#3

Hey Timothy, if you’re on Facebook, please join the “Mariners Frustrated With The National Maritime Center” group. We’d love to have you!


#4

former,

yes…thanks for sharing that…having experienced both worlds you are aware of the PITA relationship between mariners and the USCG…pretty much the same now as it was in the 70’s when I first started in the industry…if it is not one thing then it is always something else…resigned myself to these facts many years ago…have always considered myself fortunate to have managed to not have been all that negatively impacted by attempting to stay one step ahead of the process…so far anyway…sorry for your inconvience…hope things go well for you!


#5

Yes sir, I was in the engine room back in the seventies. I loved the job at the time, of course documents didn’t expire in those days and it really “gets my goat” to see what you guys have to go through just for a simple renewal. I talked to so many of you on the phone who lost jobs, houses and boats because the doctor marked yes in one of the boxes on the physical and you sat in medical for weeks. The same box that we used to issue local waivers for at the REC Toledo when I was up there. And like I said, at the time I left WV they were working on a new six page physical soon to come. Another “well thought out” plan.


#6

former,

my next renewal for #7 will be my last…have been monitoring the developments on the physical “thing”…you say a 6 page physical…that ought to be fun…means more of us out of the industry…I smell serious money if I can pass it…will be watching for it!


#7

Just more proof that the US will soon have the best regulated, non existent fleet in the world.


#8

My license didn’t expire till this Sep 09, but having heard there was a booklet sized physical coming down the pike I renewed in Feb to get ahead of that curve ball…:cool:


#9

good insight!!!


#10

Well we now know the system is broken. Is there anything we can do to fix it? I don’t care how crazy the idea is, just want something to fix this so we can move on.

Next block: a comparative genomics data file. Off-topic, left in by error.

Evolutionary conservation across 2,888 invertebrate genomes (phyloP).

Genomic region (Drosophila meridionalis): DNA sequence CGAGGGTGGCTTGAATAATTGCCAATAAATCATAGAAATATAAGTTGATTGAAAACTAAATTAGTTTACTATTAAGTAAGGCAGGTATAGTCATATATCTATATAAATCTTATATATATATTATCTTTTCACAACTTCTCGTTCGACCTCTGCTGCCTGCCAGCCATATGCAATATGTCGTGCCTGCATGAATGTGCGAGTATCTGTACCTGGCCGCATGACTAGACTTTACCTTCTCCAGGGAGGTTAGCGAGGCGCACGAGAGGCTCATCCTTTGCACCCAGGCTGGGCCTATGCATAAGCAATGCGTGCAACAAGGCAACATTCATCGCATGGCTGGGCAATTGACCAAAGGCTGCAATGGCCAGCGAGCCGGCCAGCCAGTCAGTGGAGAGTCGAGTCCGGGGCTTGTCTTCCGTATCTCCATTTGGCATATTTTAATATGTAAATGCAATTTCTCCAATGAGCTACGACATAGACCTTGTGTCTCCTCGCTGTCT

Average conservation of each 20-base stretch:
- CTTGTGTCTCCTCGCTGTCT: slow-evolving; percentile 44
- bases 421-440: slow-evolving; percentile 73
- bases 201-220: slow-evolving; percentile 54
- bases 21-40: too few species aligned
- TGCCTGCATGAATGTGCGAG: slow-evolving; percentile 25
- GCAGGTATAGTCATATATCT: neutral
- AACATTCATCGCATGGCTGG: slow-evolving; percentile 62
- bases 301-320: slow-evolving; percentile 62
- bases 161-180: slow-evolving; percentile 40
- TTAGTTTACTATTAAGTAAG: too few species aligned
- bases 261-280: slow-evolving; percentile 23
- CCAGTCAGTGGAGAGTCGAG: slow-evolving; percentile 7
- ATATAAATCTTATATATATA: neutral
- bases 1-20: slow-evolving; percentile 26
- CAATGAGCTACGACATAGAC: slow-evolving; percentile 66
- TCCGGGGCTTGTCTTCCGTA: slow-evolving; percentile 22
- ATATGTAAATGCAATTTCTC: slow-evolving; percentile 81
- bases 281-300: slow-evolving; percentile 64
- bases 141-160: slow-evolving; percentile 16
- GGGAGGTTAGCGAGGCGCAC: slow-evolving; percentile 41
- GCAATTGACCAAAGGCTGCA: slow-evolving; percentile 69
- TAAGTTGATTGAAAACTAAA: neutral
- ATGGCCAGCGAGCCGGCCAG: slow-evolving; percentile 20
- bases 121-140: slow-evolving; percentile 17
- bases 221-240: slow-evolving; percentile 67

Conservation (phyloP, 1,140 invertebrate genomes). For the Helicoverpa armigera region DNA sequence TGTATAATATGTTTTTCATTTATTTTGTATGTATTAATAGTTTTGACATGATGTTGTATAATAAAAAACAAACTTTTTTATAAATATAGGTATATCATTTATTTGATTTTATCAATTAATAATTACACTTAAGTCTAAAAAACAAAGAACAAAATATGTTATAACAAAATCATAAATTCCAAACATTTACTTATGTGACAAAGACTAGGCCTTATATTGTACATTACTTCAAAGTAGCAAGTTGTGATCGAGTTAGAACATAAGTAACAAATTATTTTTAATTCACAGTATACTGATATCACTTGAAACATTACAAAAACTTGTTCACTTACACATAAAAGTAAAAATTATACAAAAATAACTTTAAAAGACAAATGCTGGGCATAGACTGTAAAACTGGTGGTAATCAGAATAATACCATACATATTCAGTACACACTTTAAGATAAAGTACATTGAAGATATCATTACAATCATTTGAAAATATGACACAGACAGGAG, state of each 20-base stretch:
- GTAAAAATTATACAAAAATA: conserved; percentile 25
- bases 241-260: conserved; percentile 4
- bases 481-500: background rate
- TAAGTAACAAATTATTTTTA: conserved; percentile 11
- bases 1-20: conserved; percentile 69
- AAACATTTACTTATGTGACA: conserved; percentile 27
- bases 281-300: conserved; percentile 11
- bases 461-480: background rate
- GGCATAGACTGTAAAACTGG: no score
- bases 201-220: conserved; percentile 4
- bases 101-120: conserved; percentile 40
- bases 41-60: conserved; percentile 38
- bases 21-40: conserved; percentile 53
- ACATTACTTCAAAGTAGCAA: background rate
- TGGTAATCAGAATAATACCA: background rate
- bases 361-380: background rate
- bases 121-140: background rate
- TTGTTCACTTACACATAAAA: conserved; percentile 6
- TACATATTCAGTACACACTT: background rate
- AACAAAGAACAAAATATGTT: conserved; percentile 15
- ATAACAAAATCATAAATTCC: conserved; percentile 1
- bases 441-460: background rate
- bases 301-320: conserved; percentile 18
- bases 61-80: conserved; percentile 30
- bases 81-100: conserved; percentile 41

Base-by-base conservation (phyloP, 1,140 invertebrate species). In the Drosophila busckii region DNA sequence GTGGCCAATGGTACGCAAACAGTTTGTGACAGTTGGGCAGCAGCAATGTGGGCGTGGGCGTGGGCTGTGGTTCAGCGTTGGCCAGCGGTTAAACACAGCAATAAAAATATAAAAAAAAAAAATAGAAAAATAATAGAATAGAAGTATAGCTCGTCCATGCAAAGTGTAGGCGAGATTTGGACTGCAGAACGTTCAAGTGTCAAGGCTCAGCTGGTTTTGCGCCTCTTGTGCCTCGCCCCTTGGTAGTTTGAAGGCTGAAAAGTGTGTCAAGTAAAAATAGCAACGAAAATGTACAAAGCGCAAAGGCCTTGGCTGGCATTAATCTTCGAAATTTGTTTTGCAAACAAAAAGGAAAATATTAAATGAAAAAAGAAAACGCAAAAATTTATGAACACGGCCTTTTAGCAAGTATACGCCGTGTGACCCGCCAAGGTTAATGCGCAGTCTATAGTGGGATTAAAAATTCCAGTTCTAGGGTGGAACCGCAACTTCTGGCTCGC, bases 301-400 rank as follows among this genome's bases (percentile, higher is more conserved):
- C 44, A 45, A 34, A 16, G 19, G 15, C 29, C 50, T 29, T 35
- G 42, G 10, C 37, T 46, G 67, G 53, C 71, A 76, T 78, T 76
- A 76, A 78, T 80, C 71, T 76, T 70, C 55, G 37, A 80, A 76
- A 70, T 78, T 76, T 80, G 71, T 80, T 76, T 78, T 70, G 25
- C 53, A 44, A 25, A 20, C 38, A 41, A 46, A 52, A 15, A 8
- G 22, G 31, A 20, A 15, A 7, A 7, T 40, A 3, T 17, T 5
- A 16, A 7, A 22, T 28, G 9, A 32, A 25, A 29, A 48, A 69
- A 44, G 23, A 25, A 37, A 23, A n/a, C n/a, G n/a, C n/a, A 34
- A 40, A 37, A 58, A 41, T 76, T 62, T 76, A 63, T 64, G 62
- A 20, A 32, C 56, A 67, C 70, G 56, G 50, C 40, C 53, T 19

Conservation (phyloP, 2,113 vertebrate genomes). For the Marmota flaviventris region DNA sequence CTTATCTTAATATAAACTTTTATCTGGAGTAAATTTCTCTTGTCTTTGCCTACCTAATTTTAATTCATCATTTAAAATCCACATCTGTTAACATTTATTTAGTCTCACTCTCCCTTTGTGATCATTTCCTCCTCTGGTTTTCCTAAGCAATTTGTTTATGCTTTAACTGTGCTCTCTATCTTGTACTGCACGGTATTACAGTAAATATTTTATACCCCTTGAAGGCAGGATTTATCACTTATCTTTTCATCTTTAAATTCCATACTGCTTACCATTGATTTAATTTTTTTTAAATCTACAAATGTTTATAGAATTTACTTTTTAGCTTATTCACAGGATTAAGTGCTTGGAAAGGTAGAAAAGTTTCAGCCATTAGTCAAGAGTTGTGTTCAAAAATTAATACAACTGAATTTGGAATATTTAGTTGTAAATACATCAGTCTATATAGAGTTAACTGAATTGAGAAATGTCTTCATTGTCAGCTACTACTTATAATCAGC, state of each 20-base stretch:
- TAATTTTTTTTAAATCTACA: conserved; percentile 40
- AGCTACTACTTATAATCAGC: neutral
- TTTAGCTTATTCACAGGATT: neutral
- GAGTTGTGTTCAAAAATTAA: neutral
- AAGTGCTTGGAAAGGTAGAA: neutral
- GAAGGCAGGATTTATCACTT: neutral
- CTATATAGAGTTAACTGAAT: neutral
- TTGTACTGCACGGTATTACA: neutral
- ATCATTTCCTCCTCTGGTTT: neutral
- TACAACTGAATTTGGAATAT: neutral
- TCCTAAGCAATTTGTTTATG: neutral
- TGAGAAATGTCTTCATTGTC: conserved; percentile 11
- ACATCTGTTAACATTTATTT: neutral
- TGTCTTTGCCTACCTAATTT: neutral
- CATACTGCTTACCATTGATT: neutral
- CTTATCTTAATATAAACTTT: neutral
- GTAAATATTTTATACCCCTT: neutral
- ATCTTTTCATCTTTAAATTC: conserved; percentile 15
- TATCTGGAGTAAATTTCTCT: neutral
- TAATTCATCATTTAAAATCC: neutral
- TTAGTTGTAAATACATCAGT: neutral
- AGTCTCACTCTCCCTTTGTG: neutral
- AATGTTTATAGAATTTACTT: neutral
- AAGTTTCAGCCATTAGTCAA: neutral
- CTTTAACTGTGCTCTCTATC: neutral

Captain Jack

“May the Winds be at your Back and the Stars to Guide you by.” /)*
( http://captainjack.ws )
( http://twitter.com/captainjack63 )


#11

Boy Captain Jack, that’s a good question. The contract company gets paid by “piece work” the number of files evaluated across the floor each day. They laid eleven good qualified people off as soon as they were awarded the contract and now they have hired some of them back at a much lower salary so that doesn’t help with the morale.

The company stood up there in front of all of us and said if they win the contract no one would lose their job and no salaries would be cut. Some of us who came from REC’s were making pretty good money compared to what they are starting people at now.
I believe the contract company bid the contract so low that they can’t afford to hire more people. Then there is the problem of getting them trained and up to speed to be able to do the evaluations. I heard that they just had a class of a few people a week or so ago. They can most likely handle straight renewals and entry level but when it comes to deck and engineering originals or raise in grades you have to give those files to the more experienced people which they are running out of.